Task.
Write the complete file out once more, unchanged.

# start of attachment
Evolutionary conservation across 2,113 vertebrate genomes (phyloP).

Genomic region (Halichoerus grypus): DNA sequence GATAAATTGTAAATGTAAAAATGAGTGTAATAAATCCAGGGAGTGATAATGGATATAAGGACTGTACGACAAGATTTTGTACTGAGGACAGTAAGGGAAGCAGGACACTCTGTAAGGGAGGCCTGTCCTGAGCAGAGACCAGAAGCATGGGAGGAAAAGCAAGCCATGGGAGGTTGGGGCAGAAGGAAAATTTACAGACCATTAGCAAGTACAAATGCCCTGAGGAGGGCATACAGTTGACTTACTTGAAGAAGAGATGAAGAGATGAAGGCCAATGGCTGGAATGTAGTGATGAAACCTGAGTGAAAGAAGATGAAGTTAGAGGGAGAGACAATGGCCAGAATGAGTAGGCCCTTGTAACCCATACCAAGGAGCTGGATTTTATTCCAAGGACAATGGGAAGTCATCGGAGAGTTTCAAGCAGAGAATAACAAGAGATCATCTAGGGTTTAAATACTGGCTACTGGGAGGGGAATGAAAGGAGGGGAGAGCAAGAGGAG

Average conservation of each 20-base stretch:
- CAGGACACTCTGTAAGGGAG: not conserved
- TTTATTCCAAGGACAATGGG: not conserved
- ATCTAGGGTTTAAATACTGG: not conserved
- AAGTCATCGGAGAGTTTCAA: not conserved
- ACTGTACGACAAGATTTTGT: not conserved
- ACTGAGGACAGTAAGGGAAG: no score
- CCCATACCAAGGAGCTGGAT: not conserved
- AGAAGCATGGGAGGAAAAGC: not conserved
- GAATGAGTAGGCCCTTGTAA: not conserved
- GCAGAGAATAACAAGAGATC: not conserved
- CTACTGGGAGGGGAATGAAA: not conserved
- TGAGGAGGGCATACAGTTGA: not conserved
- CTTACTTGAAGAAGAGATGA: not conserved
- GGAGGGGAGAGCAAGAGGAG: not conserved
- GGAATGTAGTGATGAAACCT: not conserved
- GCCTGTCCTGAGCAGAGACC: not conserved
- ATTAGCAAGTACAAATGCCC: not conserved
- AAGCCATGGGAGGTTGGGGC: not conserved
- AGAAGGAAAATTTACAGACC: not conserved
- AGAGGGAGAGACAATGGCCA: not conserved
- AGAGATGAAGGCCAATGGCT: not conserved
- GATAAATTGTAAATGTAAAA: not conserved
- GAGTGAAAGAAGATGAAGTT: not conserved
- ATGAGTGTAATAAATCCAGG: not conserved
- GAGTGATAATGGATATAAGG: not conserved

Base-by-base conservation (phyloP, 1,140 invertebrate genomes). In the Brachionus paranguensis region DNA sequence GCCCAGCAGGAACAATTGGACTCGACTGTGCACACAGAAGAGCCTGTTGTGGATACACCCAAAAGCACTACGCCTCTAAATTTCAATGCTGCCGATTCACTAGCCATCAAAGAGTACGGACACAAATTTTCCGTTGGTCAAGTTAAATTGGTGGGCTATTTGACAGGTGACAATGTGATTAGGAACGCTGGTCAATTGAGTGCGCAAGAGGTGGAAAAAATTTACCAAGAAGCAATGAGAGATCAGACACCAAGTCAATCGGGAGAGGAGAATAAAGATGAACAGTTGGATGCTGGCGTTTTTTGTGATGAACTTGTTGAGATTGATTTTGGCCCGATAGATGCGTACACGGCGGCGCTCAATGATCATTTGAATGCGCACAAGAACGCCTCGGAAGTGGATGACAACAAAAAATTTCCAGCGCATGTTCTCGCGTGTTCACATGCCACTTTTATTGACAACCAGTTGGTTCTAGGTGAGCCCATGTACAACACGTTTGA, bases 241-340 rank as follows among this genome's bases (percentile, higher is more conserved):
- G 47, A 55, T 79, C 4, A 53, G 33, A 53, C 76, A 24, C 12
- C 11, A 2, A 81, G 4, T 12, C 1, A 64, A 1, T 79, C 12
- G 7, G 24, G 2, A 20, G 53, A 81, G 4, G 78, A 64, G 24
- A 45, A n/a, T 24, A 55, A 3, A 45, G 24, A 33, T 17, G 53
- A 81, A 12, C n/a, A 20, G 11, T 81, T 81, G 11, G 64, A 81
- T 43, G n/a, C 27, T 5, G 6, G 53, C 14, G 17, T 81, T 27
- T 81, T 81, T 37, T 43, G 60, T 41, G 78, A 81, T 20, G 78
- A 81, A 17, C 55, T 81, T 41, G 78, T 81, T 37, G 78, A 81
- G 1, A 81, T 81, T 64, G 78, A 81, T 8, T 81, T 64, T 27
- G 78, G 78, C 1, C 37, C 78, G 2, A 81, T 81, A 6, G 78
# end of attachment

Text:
Evolutionary conservation across 2,113 vertebrate genomes (phyloP).

Genomic region (Halichoerus grypus): DNA sequence GATAAATTGTAAATGTAAAAATGAGTGTAATAAATCCAGGGAGTGATAATGGATATAAGGACTGTACGACAAGATTTTGTACTGAGGACAGTAAGGGAAGCAGGACACTCTGTAAGGGAGGCCTGTCCTGAGCAGAGACCAGAAGCATGGGAGGAAAAGCAAGCCATGGGAGGTTGGGGCAGAAGGAAAATTTACAGACCATTAGCAAGTACAAATGCCCTGAGGAGGGCATACAGTTGACTTACTTGAAGAAGAGATGAAGAGATGAAGGCCAATGGCTGGAATGTAGTGATGAAACCTGAGTGAAAGAAGATGAAGTTAGAGGGAGAGACAATGGCCAGAATGAGTAGGCCCTTGTAACCCATACCAAGGAGCTGGATTTTATTCCAAGGACAATGGGAAGTCATCGGAGAGTTTCAAGCAGAGAATAACAAGAGATCATCTAGGGTTTAAATACTGGCTACTGGGAGGGGAATGAAAGGAGGGGAGAGCAAGAGGAG

Average conservation of each 20-base stretch:
- CAGGACACTCTGTAAGGGAG: not conserved
- TTTATTCCAAGGACAATGGG: not conserved
- ATCTAGGGTTTAAATACTGG: not conserved
- AAGTCATCGGAGAGTTTCAA: not conserved
- ACTGTACGACAAGATTTTGT: not conserved
- ACTGAGGACAGTAAGGGAAG: no score
- CCCATACCAAGGAGCTGGAT: not conserved
- AGAAGCATGGGAGGAAAAGC: not conserved
- GAATGAGTAGGCCCTTGTAA: not conserved
- GCAGAGAATAACAAGAGATC: not conserved
- CTACTGGGAGGGGAATGAAA: not conserved
- TGAGGAGGGCATACAGTTGA: not conserved
- CTTACTTGAAGAAGAGATGA: not conserved
- GGAGGGGAGAGCAAGAGGAG: not conserved
- GGAATGTAGTGATGAAACCT: not conserved
- GCCTGTCCTGAGCAGAGACC: not conserved
- ATTAGCAAGTACAAATGCCC: not conserved
- AAGCCATGGGAGGTTGGGGC: not conserved
- AGAAGGAAAATTTACAGACC: not conserved
- AGAGGGAGAGACAATGGCCA: not conserved
- AGAGATGAAGGCCAATGGCT: not conserved
- GATAAATTGTAAATGTAAAA: not conserved
- GAGTGAAAGAAGATGAAGTT: not conserved
- ATGAGTGTAATAAATCCAGG: not conserved
- GAGTGATAATGGATATAAGG: not conserved

Base-by-base conservation (phyloP, 1,140 invertebrate genomes). In the Brachionus paranguensis region DNA sequence GCCCAGCAGGAACAATTGGACTCGACTGTGCACACAGAAGAGCCTGTTGTGGATACACCCAAAAGCACTACGCCTCTAAATTTCAATGCTGCCGATTCACTAGCCATCAAAGAGTACGGACACAAATTTTCCGTTGGTCAAGTTAAATTGGTGGGCTATTTGACAGGTGACAATGTGATTAGGAACGCTGGTCAATTGAGTGCGCAAGAGGTGGAAAAAATTTACCAAGAAGCAATGAGAGATCAGACACCAAGTCAATCGGGAGAGGAGAATAAAGATGAACAGTTGGATGCTGGCGTTTTTTGTGATGAACTTGTTGAGATTGATTTTGGCCCGATAGATGCGTACACGGCGGCGCTCAATGATCATTTGAATGCGCACAAGAACGCCTCGGAAGTGGATGACAACAAAAAATTTCCAGCGCATGTTCTCGCGTGTTCACATGCCACTTTTATTGACAACCAGTTGGTTCTAGGTGAGCCCATGTACAACACGTTTGA, bases 241-340 rank as follows among this genome's bases (percentile, higher is more conserved):
- G 47, A 55, T 79, C 4, A 53, G 33, A 53, C 76, A 24, C 12
- C 11, A 2, A 81, G 4, T 12, C 1, A 64, A 1, T 79, C 12
- G 7, G 24, G 2, A 20, G 53, A 81, G 4, G 78, A 64, G 24
- A 45, A n/a, T 24, A 55, A 3, A 45, G 24, A 33, T 17, G 53
- A 81, A 12, C n/a, A 20, G 11, T 81, T 81, G 11, G 64, A 81
- T 43, G n/a, C 27, T 5, G 6, G 53, C 14, G 17, T 81, T 27
- T 81, T 81, T 37, T 43, G 60, T 41, G 78, A 81, T 20, G 78
- A 81, A 17, C 55, T 81, T 41, G 78, T 81, T 37, G 78, A 81
- G 1, A 81, T 81, T 64, G 78, A 81, T 8, T 81, T 64, T 27
- G 78, G 78, C 1, C 37, C 78, G 2, A 81, T 81, A 6, G 78